Birch Bark Canoe Building with Ray Mears and Pinock Smith – Day 7 (Part 1)

Day 7 was the final day of Woodlore’s first ever Birch Bark Canoe Building Course and, as you might expect, was full of both tense and joyous moments.

Birch Bark Canoe Building with Ray Mears and Pinock Smith – Day 7

Birch Bark Canoe Building with Ray Mears and Pinock Smith – Day 7

The first major task was the fitting of two cedar caps; these full-length top plates sit above the inwales and outwales, and protect the root stitching underneath when paddling. The challenge lies in successfully bending these panels to fit the curvature of the canoe and this is achieved by soaking them in boiling water.

Birch Bark Canoe Building with Ray Mears and Pinock Smith – Day 7

Birch Bark Canoe Building with Ray Mears and Pinock Smith – Day 7

 

Birch Bark Canoe Building with Ray Mears and Pinock Smith – Day 7

Birch Bark Canoe Building with Ray Mears and Pinock Smith – Day 7

After patiently bending the first cap into place, everyone’s fears were realised as a loud cracking sound marked a clean break in the middle of the wood. It was hard not to be disappointed but, as Pinock calmly explained, there is never a guarantee of avoiding these problems when working with natural materials.

Birch Bark Canoe Building with Ray Mears and Pinock Smith – Day 7

Birch Bark Canoe Building with Ray Mears and Pinock Smith – Day 7

So, as the group set to work on fitting the second cap, Ray stepped in and swiftly carved a new plate to replace the broken one.

Birch Bark Canoe Building with Ray Mears and Pinock Smith – Day 7

Birch Bark Canoe Building with Ray Mears and Pinock Smith – Day 7

Throughout the course of the day, the pre-shaped ribs were gradually knocked into place, filling out the belly of the canoe and giving the craft a stunning appearance.

Birch Bark Canoe Building with Ray Mears and Pinock Smith – Day 7

Birch Bark Canoe Building with Ray Mears and Pinock Smith – Day 7

It was then a case of sealing any gaps to make the craft watertight, using a technique known as gumming. A mixture of fat and spruce resin was heated over the campfire, until a rich brown liquid was produced. This was then applied liberally to all the seams and holes created in the building of the canoe.

Birch Bark Canoe Building with Ray Mears and Pinock Smith – Day 7

Birch Bark Canoe Building with Ray Mears and Pinock Smith – Day 7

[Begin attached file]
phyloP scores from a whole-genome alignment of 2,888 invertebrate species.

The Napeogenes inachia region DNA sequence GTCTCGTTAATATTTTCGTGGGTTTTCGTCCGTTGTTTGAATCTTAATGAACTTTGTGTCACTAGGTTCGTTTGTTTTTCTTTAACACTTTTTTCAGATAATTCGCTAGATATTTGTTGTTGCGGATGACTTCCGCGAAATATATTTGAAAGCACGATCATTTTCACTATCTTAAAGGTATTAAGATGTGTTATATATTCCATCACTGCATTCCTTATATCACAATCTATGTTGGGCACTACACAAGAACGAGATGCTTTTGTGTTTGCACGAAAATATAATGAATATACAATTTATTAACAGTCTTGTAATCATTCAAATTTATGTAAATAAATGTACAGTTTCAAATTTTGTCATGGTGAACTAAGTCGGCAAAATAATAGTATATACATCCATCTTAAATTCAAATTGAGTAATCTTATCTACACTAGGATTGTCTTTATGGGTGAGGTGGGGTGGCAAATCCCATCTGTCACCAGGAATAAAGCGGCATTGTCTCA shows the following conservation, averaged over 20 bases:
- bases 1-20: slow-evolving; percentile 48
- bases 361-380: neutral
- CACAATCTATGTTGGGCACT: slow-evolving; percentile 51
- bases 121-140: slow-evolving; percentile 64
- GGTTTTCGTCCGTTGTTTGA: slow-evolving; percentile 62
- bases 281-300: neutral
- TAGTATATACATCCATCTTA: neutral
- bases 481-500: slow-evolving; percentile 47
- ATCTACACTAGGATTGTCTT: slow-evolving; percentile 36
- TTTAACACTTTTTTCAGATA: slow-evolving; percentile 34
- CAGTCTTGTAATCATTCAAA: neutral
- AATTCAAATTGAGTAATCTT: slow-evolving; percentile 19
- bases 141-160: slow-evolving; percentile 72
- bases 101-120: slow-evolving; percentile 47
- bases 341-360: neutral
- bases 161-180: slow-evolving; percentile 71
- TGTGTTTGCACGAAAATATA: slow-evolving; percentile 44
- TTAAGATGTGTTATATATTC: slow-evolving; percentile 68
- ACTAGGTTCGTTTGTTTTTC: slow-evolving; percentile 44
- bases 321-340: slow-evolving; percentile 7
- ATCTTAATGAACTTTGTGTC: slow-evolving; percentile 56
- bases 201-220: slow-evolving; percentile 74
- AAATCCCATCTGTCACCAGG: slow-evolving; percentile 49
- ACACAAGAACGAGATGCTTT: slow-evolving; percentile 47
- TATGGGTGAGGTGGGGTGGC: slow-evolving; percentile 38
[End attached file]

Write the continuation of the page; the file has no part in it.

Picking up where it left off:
Birch Bark Canoe Building with Ray Mears and Pinock Smith – Day 7

Birch Bark Canoe Building with Ray Mears and Pinock Smith – Day 7

Visit the blog tomorrow for the finale of this momentous course, and the unveiling of the finished canoe.

6 thoughts on “Birch Bark Canoe Building with Ray Mears and Pinock Smith – Day 7 (Part 1)

  1. jenny woodfield

    Sadly, no mention of visitation privileges. At the end of the course it was strapped to the roof of Ray’s landrover and whisked off somewhere. We all got to try it out on the lake for a few minutes though.

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    1. The Woodlore Team Post author

      Hi Jenny and Katie. Rest assured, the canoe is being carefully looked after and maintained by our team. Throughout September and October, it will tour the UK as part of Ray’s lecture tour, giving thousands of people the chance to see it.

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  2. Katie

    Ah, thank God for gumming. And, for the quick and skillful hands of Ray to be able to create a new plate on the fly. Every handmade canoe is a as unique as a fingerprint – every quirk and mar tells the story of its journey of creation. I own 2 myself. One of them is nearly 50 years old (and has seen a fair bit of gumming!)
    Your craft is stunning. A testament to your sweat, splinters, and sore joints! Hopefully everyone in the course has visitation privileges :).

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  3. jenny woodfield

    Yes it was an amazing week. Pinock Smith is a patient, mild-mannered, humorous and skilled teacher. A unique individual, whom I have great respect and affection for. He made the week a memorable, exciting and never to be forgotten experience.

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